Well, a reader here named Mark, [Thank you Mark!!!] has given me a heads up on Orly Taitz’s new Plaintiff, Inmate Keith Judd.
His name is Keith Judd, and assuming he is the same person mentioned in the document below, then he is a well known vexatious litigant, having filed more than 748 cases in Federal court in 15 years. This works out to about one lawsuit per week. A pdf of the entire order is in the notes below, as is a Daily Beast Internet Article about him from May, 2012. He is the prisoner who won 40% of the Democratic vote in West Virginia against Obama.
Perhaps Orly Taitz thinks she has found her perfect client. But here are some words of warning to her from my BFF Fabia Sheen, Esq., a lawyer, who has this to say about vexatious litigants. . . just because you are through with a vexatious litigant, does not mean that the vexatious litigant is through with you.
Considering Taitz’s many litigation boo-boo’s and screw-ups, the fact that she has a lot of personal wealth, and the fact that Mr. Judd has some extra time on his hands, don’t be surprised if when the Birther suits are dismissed, the suits against Taitz begin. And I don’t see the judicial system having a lot of sympathy for her.
I am laying in a whole bunch of popcorn for this one.
Note 1. The Image. This is from the 1967 TV show, The Prisoner. Here is what Wiki has to say about it:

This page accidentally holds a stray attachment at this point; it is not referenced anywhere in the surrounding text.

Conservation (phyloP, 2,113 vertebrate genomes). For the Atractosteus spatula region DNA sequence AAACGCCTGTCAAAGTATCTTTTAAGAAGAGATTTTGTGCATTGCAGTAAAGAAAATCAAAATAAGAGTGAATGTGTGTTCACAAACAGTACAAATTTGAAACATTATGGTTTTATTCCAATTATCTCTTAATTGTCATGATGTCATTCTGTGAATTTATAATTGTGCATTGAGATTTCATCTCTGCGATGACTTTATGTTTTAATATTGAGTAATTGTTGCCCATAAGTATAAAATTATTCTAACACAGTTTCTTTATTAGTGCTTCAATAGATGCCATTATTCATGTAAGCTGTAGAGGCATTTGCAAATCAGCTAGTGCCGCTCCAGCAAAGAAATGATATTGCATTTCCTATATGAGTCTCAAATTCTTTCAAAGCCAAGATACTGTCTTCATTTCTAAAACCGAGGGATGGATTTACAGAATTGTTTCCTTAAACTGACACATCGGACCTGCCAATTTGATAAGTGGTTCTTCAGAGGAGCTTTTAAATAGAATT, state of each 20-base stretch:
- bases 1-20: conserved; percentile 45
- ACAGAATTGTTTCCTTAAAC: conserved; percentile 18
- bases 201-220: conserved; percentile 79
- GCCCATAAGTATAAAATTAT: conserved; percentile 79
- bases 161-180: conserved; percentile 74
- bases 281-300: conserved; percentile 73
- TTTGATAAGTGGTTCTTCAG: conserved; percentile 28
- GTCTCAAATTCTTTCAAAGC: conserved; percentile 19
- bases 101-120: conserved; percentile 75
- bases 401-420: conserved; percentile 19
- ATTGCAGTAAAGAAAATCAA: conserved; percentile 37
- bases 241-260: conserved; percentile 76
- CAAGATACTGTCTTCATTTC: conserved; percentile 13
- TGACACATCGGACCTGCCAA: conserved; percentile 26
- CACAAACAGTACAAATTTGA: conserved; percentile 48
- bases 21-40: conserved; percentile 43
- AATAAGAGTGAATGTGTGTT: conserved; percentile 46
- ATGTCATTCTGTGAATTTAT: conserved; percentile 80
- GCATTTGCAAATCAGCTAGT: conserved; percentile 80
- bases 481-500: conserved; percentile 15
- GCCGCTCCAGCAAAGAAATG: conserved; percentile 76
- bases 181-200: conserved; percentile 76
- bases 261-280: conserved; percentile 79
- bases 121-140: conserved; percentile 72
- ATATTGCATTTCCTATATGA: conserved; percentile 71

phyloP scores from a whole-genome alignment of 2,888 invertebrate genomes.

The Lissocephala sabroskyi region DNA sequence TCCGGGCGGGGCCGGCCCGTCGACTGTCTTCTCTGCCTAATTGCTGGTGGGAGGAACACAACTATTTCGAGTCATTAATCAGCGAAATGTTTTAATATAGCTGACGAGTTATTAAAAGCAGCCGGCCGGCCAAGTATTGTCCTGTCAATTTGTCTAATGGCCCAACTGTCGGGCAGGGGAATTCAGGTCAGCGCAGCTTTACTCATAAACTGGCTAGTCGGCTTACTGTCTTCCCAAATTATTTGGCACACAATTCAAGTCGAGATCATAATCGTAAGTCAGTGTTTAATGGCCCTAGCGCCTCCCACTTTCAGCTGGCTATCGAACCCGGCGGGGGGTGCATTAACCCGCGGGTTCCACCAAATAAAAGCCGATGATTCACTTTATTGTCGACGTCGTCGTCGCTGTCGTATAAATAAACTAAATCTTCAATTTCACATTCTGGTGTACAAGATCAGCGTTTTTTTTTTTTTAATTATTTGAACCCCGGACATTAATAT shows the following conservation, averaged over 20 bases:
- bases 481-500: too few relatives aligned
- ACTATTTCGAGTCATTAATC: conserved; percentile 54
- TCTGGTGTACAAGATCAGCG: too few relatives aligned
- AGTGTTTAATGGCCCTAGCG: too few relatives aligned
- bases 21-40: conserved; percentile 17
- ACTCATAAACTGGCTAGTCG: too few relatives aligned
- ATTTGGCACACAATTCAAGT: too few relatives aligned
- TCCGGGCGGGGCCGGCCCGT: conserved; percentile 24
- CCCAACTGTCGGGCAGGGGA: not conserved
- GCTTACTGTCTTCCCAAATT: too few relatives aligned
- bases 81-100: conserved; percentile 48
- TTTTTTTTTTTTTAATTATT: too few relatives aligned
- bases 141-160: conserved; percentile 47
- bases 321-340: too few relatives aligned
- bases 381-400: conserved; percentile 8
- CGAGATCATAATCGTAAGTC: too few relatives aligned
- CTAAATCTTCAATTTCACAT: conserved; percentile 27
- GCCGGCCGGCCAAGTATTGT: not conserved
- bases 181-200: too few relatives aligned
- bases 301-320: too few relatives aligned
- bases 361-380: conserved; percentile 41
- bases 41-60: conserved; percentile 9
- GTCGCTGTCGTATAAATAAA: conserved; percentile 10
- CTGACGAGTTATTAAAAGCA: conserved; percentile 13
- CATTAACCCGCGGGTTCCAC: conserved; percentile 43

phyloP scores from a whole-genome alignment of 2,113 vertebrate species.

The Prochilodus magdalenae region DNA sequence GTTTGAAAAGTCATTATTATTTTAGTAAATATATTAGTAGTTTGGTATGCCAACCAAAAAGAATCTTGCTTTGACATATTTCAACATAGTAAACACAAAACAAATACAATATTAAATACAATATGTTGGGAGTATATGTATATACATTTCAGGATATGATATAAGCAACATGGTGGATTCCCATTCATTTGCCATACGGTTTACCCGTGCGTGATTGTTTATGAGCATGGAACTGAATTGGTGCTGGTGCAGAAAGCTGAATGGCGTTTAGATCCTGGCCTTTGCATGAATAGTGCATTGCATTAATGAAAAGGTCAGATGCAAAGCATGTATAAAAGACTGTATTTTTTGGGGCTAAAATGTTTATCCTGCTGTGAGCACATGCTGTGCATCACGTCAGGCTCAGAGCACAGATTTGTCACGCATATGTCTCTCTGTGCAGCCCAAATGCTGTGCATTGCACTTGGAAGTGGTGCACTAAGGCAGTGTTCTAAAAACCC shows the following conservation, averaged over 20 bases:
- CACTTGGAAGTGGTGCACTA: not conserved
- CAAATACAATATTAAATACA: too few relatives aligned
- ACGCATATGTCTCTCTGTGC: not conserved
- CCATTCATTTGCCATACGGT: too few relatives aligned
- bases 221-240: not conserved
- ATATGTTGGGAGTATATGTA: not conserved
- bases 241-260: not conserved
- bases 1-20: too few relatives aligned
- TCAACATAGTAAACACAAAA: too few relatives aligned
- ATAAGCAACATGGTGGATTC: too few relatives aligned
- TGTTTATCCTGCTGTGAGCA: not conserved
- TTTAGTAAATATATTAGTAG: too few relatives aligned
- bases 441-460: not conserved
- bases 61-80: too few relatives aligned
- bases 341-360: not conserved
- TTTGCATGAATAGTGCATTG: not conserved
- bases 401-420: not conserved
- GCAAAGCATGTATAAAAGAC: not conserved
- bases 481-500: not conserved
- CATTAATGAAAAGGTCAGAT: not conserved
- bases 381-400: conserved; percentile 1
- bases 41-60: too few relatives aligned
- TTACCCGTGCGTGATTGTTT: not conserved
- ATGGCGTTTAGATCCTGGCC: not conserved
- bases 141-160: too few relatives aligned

The Prisoner is a 17-episode British television series first broadcast in the UK from 29 September 1967 to 1 February 1968. Starring and co-created by Patrick McGoohan, it combined spy fiction with elements of science fiction, allegory and psychological drama.
The series follows an unnamed British agent who abruptly resigns his job, apparently preparing to go on a holiday. While packing his luggage, he is knocked out by a chemical agent in his quarters. When he wakes, he finds himself held captive in a mysterious seaside “village” that is isolated from the mainland by mountains and sea. The Village is further secured by numerous monitoring systems and security forces, including a mysterious balloon-like device called Rover that recaptures those who attempt escape. The agent encounters the Village’s population, hundreds of people from all walks of life and cultures, all seeming to be tranquilly living out their lives. They do not use names, but instead are assigned numbers; the protagonist is assigned Number Six, but ostentatiously refuses to go by this, refusing to give into the pretense.
Six is monitored heavily by Number Two, the Village administrator acting as an agent for an unseen “Number One”. A variety of techniques are used by Number Two to try to extract information from Number Six, including hallucinogenic drug experiences, identity theft, mind control, dream manipulation, and various forms of social indoctrination. All of these are employed not only to find out about why Six resigned as an agent but to extract other dangerous information he gained as a spy. The position of Number Two is filled in on a rotating basis; in some cases, part of a larger plan to confuse Number Six, while other times as a result of failure for interrogating Six.
Note 2. The Pdf of the Memorandum Opinion:
Note 3. Links. Here is a link to a Daily Beast Internet Article about Judd:
Here is a link to Orly Taitz’s press release about this:
Note 4. Bonus. He’s In The Jailhouse Now. This version has some identity issues going on, and even a budding Dentist!
Or, if you like it classical, by Jimmy Rodgers: